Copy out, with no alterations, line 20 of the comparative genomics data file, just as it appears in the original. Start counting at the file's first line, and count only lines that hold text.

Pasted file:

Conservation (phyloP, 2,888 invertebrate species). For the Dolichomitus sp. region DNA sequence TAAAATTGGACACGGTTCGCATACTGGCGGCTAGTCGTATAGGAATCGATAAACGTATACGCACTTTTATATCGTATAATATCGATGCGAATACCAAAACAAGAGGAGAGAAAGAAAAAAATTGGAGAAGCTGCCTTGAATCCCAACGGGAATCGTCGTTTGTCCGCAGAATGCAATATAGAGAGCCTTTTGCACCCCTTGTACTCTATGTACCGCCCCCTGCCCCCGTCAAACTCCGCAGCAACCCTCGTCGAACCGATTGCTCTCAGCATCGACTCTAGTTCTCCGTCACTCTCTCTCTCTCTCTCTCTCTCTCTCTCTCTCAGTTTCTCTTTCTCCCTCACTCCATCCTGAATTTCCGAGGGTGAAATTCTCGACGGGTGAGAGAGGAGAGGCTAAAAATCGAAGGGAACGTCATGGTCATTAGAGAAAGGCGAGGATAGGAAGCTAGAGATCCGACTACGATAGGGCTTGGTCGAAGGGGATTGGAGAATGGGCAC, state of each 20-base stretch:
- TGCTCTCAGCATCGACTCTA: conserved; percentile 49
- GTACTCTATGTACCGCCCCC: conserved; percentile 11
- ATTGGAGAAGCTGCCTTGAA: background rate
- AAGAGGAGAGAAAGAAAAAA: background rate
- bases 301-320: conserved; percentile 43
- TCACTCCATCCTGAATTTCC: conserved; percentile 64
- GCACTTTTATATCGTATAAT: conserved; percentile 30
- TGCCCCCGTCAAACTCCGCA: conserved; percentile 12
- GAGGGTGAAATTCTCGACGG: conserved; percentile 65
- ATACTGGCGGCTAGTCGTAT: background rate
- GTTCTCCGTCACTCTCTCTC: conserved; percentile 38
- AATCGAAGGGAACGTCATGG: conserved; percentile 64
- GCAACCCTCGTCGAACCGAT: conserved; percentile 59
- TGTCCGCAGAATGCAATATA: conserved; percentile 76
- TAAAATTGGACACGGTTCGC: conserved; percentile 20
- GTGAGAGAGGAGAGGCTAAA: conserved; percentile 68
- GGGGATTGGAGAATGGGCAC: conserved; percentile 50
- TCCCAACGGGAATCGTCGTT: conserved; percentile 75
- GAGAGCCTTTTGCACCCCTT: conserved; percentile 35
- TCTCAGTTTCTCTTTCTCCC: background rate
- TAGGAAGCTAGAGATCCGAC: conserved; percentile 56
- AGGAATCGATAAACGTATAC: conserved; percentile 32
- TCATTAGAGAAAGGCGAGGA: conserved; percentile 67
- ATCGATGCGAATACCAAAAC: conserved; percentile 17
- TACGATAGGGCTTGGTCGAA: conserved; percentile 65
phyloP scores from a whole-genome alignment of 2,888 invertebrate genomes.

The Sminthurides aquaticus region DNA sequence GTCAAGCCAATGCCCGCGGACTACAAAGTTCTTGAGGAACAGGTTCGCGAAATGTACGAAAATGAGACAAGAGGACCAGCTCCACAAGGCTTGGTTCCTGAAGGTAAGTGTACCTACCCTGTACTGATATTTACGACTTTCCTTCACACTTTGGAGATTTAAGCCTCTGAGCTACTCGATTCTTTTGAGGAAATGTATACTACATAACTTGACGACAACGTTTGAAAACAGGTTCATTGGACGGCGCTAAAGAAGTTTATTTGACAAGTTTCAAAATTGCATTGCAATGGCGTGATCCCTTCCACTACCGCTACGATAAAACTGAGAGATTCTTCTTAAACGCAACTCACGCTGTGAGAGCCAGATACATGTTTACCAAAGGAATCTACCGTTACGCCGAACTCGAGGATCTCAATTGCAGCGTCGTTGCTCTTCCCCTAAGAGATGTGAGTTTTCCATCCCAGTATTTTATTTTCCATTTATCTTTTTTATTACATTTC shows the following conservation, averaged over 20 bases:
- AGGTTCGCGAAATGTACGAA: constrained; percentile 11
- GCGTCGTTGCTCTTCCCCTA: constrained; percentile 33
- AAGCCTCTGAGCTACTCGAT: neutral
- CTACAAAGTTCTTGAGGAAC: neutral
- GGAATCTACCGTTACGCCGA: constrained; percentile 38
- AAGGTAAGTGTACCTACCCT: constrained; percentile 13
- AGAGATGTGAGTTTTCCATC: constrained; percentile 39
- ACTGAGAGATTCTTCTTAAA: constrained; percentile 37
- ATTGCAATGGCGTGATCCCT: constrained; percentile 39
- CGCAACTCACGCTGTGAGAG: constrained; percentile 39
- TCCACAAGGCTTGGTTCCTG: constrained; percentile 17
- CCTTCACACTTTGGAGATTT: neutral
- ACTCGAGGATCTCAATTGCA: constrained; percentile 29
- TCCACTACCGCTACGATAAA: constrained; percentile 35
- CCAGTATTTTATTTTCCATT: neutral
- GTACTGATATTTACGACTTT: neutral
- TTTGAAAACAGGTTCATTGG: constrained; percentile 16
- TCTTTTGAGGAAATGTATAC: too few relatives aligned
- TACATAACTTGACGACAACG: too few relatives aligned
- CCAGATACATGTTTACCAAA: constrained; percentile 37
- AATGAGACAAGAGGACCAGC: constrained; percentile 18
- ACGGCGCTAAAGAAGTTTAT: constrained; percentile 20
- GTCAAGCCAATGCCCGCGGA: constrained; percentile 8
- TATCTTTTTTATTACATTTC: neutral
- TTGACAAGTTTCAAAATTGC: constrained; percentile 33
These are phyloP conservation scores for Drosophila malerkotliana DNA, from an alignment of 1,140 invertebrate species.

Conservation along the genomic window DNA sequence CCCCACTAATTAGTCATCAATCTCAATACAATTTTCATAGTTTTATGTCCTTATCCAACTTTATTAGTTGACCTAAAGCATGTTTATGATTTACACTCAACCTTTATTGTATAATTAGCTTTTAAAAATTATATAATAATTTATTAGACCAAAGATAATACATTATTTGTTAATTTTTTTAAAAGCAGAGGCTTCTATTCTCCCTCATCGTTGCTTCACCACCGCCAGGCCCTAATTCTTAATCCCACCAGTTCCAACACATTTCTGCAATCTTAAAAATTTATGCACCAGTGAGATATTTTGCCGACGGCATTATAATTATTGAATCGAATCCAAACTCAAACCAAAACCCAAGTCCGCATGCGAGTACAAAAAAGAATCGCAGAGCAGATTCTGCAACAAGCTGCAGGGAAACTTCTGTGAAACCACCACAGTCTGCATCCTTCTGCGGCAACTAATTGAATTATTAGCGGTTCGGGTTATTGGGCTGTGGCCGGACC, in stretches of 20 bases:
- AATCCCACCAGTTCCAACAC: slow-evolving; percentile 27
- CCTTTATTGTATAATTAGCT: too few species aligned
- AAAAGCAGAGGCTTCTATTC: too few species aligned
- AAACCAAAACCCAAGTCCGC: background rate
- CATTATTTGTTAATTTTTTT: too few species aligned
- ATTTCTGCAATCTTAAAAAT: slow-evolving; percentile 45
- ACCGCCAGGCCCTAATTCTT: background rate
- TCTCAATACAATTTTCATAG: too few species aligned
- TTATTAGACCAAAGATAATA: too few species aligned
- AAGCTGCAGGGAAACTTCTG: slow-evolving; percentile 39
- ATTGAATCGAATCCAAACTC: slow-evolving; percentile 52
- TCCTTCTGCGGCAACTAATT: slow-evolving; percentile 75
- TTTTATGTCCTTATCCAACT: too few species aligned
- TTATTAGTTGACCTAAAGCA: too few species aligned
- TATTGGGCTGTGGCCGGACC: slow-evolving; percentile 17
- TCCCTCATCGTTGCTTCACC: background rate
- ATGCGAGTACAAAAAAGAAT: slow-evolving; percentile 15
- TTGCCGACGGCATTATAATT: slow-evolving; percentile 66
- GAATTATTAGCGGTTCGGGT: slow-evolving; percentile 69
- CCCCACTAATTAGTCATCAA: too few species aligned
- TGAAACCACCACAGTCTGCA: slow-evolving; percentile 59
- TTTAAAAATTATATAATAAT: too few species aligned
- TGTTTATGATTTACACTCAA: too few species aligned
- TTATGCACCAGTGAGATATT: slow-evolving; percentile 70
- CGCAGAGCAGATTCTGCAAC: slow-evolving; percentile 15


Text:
- GAGAGCCTTTTGCACCCCTT: conserved; percentile 35